What has been your career highlight so far?
Each exhibition brings with it new learnings and ways of seeing the world through another’s viewpoint. I think achievement for me is the growth that comes from being in a continual process of learning in partnership with incredible minds, engaging with audiences and community on many levels and the long connections we make through these experiences.

What are the key issues for public galleries into the future?
The constant of change and with that the necessity to remain relevant. Moving into a new state of operation, post two years of lockdown, is seeing the requirement for public galleries to be adaptable to the shifting needs and expectations of audiences. Coupled with this is the necessity to rethink exhibition programs, the way they are delivered, and their timelines and budget allocations as some of these challenges take their toll.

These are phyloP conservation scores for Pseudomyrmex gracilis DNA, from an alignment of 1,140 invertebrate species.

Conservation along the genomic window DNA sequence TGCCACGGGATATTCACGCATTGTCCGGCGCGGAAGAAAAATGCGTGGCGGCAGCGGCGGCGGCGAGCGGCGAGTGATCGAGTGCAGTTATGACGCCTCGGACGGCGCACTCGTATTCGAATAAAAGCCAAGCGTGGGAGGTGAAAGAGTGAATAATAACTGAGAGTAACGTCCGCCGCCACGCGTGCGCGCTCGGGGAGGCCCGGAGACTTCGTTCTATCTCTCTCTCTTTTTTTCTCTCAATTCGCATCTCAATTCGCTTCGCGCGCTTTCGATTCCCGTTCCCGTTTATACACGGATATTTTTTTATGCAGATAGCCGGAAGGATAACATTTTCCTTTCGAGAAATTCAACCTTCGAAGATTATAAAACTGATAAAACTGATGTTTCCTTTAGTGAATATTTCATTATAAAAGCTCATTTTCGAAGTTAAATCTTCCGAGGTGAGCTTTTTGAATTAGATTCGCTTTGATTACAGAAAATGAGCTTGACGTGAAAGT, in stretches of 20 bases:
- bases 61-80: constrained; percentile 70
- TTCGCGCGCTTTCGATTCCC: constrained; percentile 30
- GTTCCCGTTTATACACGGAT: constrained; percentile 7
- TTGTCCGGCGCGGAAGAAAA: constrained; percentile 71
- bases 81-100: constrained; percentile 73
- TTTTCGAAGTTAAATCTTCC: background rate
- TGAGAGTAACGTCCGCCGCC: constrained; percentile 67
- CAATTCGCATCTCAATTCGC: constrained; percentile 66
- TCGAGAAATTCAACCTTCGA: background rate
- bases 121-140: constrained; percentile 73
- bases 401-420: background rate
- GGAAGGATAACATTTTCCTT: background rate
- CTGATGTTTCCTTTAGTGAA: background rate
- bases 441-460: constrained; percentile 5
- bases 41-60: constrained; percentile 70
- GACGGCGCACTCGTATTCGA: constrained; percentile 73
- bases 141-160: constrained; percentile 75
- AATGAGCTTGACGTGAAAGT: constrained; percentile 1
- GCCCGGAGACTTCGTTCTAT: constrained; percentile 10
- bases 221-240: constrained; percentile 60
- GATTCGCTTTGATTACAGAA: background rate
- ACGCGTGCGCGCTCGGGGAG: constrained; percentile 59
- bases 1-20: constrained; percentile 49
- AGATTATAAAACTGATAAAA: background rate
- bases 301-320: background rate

READ MORE FROM THE SERIES: PROFESSIONS IN THE PUBLIC GALLERY SECTOR


The Public Galleries Association of Victoria (PGAV) acknowledges the Wurundjeri Woi-Wurrung people of the Kulin Nation as the Traditional Owners of the lands where our office is located, and all Traditional Owners of country throughout Victoria and Australia. We recognise Aboriginal and Torres Strait Islander peoples enduring traditions and continuing creative cultures. We pay our respect to Elders past, present and emerging.